Harrington returns to Pacers ready to win

Updated: August 24, 2006, 1:20 PM ET
Associated Press

INDIANAPOLIS -- The Indiana Pacers thought Al Harrington filled a void in their new up-tempo offense. Harrington just wanted to play for a winner -- and going home seemed like the perfect move.

Al Harrington
AP Photo/Michael Conroy"I'm happy to be back, finally get back to winning again," Al Harrington said. "What was it -- 39 wins in two years and no fun?"

Harrington was reintroduced by the Pacers on Thursday, two days after a sign-and-trade deal brought him back to the team that originally drafted him in 1998.

"I'm happy to be back and finally get back to winning again," said Harrington, one of the NBA's top remaining free agents. "What was it -- 39 wins in two years and no fun?"

Harrington averaged 18.6 points and 6.9 rebounds last season for the dismal Atlanta Hawks, and the Pacers gave up the future first-round pick to acquire him and center John Edwards.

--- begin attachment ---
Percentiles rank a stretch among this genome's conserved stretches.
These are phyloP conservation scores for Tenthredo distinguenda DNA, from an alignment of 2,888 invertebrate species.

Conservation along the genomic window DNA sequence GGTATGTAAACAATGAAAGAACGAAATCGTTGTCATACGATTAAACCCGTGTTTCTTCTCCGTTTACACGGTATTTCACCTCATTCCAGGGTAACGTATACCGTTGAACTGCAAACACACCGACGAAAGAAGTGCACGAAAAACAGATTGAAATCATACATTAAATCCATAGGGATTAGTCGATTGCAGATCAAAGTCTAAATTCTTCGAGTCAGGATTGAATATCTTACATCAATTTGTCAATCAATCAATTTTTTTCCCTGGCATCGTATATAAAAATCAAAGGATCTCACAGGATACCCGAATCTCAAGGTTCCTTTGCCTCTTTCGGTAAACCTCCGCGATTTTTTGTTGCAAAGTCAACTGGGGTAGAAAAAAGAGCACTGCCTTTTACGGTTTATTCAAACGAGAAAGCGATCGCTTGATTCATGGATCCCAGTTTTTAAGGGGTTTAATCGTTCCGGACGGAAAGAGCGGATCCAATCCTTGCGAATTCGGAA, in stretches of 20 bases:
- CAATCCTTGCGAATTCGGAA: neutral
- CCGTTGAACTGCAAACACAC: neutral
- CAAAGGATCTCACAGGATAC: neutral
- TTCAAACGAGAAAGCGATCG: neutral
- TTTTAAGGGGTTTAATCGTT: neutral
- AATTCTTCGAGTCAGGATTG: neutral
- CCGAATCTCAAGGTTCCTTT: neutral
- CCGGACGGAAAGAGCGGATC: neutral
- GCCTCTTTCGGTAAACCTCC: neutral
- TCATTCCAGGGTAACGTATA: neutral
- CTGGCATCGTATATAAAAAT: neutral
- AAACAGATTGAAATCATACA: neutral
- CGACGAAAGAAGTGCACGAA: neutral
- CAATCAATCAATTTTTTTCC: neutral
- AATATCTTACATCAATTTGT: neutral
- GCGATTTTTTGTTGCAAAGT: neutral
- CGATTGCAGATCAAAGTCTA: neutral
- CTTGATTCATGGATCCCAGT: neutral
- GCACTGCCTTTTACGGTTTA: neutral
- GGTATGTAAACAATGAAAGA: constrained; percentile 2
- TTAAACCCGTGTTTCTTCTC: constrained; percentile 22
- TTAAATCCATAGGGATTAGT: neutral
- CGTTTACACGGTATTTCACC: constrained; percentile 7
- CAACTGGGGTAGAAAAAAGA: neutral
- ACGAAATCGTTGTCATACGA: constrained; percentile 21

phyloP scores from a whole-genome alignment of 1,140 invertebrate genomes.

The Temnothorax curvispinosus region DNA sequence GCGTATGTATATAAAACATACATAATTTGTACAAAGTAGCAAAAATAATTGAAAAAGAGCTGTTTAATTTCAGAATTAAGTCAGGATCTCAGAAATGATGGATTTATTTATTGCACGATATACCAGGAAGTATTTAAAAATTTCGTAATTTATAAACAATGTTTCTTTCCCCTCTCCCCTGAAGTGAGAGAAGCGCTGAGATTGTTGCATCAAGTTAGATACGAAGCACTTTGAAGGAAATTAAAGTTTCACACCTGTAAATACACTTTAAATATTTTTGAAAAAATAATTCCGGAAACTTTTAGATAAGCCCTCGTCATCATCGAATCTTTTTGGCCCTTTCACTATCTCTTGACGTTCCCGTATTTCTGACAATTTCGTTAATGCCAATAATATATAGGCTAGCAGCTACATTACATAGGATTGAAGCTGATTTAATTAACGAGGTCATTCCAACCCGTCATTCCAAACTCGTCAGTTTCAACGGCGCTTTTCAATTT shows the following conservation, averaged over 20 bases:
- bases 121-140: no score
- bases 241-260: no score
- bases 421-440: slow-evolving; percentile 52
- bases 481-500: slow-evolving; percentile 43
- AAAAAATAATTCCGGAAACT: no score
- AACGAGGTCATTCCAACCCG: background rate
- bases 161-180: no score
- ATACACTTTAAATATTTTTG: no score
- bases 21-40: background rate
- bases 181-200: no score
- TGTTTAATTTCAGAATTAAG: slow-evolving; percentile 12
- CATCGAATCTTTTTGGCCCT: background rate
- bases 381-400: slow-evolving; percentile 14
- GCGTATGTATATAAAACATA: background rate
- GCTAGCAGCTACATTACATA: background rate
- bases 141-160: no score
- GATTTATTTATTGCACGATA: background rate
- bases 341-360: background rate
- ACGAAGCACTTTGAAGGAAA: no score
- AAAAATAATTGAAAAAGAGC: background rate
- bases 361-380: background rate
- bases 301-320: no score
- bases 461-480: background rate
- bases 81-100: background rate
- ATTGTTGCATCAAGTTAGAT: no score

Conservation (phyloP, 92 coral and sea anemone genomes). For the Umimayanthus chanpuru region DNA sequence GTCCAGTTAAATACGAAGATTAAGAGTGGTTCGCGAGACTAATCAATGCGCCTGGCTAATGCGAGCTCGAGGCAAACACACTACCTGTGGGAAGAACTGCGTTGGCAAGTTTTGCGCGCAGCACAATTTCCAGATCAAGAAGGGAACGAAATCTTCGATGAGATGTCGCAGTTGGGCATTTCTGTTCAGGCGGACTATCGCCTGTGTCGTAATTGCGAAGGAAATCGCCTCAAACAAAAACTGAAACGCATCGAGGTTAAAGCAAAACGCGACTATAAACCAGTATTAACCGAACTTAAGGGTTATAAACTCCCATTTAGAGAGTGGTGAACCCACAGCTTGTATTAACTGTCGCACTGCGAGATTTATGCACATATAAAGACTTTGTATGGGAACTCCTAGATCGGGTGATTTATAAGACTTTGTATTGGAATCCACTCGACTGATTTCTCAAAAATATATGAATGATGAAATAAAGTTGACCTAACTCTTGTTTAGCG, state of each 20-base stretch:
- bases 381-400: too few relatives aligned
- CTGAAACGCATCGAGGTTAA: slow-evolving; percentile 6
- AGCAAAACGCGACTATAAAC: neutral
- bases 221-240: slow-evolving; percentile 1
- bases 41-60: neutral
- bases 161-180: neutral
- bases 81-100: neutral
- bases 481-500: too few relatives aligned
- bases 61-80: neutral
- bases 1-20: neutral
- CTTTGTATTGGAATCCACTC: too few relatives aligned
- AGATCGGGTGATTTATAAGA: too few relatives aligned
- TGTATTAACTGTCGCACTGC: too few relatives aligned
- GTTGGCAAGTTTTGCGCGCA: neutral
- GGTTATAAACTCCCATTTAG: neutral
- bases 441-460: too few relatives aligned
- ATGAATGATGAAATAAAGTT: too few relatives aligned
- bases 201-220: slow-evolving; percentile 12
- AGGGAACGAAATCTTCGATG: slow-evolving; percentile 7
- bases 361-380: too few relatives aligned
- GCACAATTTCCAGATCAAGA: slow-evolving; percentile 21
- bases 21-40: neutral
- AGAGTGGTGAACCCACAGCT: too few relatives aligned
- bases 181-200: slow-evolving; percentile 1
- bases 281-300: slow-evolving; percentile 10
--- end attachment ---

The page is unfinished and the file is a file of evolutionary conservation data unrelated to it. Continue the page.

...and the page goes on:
The 26-year-old Harrington is expected to start for the Pacers at power forward next season.

"His love for the game and his dedication to being on time, being early and staying late is one thing you can't question about Al," Indiana president Larry Bird said. "We didn't want to get rid of Al in the first place. He was the one that wanted to be traded, and I understand that. We're very happy to have him back."

Indiana had already dealt forward Austin Croshere and guard Anthony Johnson -- both backups -- and let swingman Peja Stojakovic go in a sign-and-trade deal.

He is the latest addition to a team that has had a major facelift this offseason. Bird said the team was still looking for a perimeter shooter and another big man to fit their new offense. Harrington is one piece of the puzzle.

The four-year deal ended weeks of speculation about where Harrington would eventually end up. Harrington considered Golden State, but the deal involving Corey Maggette fell through. That gave him the opportunity to return to Indiana, where his family lives.


Copyright 2006 by The Associated Press

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